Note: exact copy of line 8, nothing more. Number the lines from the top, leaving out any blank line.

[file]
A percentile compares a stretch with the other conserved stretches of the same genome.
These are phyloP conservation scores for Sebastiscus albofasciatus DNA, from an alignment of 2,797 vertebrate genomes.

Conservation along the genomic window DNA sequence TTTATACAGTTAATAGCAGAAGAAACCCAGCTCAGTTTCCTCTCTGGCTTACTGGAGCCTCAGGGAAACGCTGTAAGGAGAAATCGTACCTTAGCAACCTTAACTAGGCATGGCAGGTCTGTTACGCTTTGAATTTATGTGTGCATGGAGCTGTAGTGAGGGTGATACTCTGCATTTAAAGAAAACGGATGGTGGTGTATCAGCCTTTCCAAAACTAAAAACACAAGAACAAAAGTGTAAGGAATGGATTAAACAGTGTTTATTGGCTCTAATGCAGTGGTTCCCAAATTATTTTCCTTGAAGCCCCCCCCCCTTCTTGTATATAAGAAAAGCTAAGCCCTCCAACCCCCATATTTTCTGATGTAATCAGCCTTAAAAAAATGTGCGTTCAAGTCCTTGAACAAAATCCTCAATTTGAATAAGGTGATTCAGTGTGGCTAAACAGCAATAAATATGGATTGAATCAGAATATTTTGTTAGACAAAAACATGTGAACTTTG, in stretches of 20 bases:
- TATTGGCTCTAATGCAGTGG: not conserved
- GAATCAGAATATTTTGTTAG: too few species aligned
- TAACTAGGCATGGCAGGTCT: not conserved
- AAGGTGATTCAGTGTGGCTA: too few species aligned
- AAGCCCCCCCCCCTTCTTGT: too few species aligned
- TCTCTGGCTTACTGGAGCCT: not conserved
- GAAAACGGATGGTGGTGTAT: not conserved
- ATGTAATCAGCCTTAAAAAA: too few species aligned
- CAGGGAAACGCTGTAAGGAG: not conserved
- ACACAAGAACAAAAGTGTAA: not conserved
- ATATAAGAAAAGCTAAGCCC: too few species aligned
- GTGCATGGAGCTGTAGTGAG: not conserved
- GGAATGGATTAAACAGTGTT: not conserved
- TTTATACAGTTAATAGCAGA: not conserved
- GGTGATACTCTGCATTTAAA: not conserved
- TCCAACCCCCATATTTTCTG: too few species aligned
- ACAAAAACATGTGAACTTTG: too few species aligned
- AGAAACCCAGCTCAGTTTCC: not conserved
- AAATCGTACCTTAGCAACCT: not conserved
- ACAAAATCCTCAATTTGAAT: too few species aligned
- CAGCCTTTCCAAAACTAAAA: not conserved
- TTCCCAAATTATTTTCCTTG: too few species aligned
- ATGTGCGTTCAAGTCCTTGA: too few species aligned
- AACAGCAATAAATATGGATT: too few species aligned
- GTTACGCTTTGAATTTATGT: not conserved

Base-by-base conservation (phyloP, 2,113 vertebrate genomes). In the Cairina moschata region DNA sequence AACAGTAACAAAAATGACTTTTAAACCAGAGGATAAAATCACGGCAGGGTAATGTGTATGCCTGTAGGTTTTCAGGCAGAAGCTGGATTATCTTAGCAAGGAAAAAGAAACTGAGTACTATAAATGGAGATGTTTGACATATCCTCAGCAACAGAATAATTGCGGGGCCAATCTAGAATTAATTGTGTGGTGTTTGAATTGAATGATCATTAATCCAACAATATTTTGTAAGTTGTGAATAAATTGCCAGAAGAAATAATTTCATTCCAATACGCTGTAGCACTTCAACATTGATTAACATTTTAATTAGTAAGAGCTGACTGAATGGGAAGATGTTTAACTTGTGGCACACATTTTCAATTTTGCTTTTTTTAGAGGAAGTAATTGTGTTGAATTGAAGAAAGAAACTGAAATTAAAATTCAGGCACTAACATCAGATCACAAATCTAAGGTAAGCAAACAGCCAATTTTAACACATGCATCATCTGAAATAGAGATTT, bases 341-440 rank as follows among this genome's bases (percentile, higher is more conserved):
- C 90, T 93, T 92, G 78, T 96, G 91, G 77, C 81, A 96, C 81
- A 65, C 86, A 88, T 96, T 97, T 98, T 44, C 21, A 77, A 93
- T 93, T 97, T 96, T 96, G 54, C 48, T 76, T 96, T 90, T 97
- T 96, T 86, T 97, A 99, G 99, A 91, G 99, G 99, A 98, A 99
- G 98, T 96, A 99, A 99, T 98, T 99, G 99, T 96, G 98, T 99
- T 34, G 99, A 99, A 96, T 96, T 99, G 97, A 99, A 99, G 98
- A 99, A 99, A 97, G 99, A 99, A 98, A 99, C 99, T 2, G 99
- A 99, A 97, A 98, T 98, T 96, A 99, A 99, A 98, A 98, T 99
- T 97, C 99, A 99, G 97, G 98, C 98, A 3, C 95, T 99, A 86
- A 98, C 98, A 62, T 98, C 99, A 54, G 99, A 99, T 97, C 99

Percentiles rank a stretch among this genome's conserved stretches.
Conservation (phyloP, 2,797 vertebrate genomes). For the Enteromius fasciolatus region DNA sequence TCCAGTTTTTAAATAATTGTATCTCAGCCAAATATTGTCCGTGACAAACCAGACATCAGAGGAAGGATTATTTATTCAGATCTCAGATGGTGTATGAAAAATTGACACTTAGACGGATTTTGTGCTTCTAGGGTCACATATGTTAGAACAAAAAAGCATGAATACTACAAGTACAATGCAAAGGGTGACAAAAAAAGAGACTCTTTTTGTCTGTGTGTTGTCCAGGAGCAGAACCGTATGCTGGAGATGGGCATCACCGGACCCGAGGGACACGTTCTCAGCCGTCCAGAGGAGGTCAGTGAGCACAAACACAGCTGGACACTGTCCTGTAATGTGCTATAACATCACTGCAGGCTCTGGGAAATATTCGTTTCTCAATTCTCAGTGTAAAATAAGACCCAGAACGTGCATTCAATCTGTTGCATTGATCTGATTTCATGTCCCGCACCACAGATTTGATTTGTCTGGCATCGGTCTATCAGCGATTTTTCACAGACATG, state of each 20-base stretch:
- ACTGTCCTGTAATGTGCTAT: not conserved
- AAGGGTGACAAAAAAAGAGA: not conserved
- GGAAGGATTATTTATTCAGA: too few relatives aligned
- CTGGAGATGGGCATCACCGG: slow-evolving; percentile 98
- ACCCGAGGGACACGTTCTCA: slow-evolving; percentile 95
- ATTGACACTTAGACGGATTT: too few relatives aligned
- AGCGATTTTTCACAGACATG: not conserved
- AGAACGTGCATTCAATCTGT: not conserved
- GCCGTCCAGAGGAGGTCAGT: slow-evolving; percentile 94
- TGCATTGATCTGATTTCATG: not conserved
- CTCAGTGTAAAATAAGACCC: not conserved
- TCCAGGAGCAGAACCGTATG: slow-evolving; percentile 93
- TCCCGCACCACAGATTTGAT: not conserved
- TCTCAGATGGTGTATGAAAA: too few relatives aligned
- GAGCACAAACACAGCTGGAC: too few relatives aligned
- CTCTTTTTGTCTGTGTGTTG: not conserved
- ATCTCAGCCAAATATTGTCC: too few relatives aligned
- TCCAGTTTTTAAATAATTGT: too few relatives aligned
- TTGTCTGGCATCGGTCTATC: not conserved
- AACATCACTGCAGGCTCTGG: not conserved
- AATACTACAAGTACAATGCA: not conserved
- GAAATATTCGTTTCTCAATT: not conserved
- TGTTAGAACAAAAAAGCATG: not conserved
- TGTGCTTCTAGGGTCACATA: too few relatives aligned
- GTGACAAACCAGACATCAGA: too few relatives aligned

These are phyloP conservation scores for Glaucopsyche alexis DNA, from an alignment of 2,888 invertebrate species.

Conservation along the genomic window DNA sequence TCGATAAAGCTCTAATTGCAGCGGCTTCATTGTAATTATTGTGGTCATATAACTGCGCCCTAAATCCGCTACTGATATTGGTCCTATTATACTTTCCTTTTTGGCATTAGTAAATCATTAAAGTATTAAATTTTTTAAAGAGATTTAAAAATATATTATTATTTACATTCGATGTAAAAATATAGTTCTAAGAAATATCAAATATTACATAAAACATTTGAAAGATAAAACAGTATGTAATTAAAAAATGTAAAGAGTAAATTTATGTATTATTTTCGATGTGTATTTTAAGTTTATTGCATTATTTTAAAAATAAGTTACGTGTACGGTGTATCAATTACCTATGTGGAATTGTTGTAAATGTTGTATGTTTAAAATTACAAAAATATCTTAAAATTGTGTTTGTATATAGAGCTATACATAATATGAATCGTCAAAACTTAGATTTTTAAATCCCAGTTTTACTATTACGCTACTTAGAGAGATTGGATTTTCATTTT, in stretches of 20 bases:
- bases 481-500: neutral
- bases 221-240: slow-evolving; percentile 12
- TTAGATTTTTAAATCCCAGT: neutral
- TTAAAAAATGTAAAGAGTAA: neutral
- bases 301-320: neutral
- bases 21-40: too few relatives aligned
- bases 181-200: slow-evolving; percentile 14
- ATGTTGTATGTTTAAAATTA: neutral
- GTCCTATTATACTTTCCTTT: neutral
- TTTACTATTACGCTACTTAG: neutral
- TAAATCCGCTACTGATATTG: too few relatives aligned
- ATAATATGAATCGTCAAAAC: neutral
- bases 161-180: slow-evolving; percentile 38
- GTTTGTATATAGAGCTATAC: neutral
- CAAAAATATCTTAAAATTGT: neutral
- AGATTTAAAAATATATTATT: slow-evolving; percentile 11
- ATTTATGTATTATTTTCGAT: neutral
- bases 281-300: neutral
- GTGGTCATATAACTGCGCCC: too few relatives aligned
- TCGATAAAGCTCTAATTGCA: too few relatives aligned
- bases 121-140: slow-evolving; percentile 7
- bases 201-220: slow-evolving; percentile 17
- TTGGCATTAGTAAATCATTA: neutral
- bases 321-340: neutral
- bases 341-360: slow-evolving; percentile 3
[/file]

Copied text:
- AAGCCCCCCCCCCTTCTTGT: too few species aligned